By Rajiv Kulkarni, IGNOU.
Financial restructuring is the rearrangement of a business assets and liabilities. The process is often associated with corporate restructuring where an organization’s overall structure and its processes are reanalyzed. It helps to improve the financial stability and increases in prospects for future growth and expansion. While financial restructuring relates to changes in the capital structure of the firm, it also ensures the fundamental change in a company’s business or financial structure with the motive of increasing the company’s value to shareholders or creditors. Corporate restructuring is broadly divided into two parts: financial restructuring and operational restructuring. While financial restructuring relates to changes in the capital structure of the firm, operational restructuring relates to changes in the business model of a firm, with the aim of increasing overall shareholder value. Corporate financial restructuring not necessarily planed during crisis only but some cases, the process of restructuring takes place as a means of allocating resources to achieving growth both vertically and horizontally.
Reasons for Restructuring
As stated earlier in some cases, the process of restructuring takes place as a means of allocating resources for new endeavors. A company may also need to restructure its finances if it merges with or acquires another company. When two firms are merged, their debt and equity are also combined, and the resulting corporation financial health of organization. An acquisition may even be used as a form of financial restructuring, as a company with a low debt-to-equity ratio may target a business with a high ratio as a means of better balancing its finances. Although companies can restructure for any reason, in most cases it is done when there are serious problems with the serious business crisis like insolvency.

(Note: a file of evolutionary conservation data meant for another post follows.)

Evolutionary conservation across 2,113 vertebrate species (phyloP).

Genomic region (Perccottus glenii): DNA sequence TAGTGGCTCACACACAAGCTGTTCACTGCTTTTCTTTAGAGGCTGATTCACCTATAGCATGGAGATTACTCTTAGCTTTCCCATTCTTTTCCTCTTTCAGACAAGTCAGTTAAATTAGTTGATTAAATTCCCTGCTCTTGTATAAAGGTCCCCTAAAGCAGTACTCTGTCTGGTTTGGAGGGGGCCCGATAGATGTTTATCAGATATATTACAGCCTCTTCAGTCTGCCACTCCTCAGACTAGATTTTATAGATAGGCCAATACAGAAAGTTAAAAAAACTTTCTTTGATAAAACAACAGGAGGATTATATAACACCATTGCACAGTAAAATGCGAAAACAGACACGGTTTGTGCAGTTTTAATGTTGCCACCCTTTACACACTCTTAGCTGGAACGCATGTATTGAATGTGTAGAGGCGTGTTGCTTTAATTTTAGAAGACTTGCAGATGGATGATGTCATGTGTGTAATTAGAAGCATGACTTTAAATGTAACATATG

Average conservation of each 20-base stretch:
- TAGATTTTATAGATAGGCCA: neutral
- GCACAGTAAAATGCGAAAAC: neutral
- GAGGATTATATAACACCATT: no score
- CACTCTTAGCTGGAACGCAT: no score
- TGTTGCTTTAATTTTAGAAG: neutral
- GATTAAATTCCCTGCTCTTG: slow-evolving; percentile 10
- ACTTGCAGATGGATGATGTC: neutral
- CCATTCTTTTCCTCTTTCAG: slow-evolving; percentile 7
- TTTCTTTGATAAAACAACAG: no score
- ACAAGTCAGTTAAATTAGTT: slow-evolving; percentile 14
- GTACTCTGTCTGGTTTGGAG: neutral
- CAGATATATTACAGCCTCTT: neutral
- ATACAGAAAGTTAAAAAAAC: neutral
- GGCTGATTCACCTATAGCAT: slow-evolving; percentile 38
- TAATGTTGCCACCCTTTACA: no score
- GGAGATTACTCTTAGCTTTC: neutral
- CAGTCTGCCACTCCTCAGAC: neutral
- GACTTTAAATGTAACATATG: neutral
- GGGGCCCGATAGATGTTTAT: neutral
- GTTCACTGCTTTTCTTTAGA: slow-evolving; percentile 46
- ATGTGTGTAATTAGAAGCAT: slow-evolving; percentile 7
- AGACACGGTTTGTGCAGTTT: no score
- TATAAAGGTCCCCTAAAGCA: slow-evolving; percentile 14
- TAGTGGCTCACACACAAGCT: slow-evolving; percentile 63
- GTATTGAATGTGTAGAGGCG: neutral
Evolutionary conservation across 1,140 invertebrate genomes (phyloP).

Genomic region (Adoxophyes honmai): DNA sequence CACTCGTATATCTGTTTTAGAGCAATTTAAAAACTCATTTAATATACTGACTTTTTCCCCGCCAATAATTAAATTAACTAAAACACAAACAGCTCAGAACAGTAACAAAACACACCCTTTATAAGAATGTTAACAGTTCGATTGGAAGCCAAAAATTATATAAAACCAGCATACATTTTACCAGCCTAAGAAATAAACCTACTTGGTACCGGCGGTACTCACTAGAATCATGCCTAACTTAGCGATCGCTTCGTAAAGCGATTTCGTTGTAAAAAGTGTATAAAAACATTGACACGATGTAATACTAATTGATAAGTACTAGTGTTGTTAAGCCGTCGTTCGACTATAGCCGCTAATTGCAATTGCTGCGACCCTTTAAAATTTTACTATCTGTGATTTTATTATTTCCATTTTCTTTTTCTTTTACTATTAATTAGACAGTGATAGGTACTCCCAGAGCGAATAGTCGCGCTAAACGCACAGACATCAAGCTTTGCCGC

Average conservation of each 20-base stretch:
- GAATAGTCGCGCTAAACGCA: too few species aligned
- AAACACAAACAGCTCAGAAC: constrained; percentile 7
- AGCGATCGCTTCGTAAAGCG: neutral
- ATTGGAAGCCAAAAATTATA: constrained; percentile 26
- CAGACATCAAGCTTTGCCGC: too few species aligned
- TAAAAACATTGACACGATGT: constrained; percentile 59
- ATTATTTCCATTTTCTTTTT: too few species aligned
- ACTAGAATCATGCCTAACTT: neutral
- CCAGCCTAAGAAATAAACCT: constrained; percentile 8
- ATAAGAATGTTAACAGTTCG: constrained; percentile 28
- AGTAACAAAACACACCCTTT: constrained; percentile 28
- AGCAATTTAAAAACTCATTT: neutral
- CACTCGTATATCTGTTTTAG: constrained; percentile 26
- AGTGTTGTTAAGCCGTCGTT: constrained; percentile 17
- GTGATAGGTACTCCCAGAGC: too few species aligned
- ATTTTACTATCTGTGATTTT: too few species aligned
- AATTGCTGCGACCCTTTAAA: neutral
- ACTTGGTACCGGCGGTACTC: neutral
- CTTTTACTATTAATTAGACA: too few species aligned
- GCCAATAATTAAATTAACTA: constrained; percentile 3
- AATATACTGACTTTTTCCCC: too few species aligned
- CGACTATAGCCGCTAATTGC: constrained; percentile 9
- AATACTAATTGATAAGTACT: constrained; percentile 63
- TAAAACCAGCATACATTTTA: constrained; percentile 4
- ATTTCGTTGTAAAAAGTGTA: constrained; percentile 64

Most businesses also hold liabilities, which are debts or other obligations that arise as a result of past transactions. These economic factors will often have the most significant impact on the success or failure of that business, so financial restructuring is likely to focus on effectively managing assets and reducing liabilities.
Criticism of Financial restructuring regarding corporate debt
CDR (Corporate Debt Restructuring) system with Reserve Bank of India (RBI) support has been fairly effective in facilitating the restructuring of large businesses with multiple lenders having large aggregate dues. The CDR restructurings appear to have facilitated the turnaround of distressed businesses, which turnaround has also been aided by the high growth rates and health of the Indian economy. Clearly, the multiplicity of lenders involved and the large aggregate dues to them results in huge complexity, which the CDR mechanism seeks to handle through the framework provided. While there has been significant progress since CDR was first introduced in India, it is not without its critics. A key criticism of the CDR mechanism relates to its efficacy in adequately considering and balancing the interests of the different stakeholders. Criticism is mounting that the CDR platform designed to bail out businesses affected by external factors are being misused by promoters, resulting in lenders being upset. Crisil, a rating company, estimates that loan restructurings could touch two lakh cores this year. The government has now woken up to stop such unfair practices.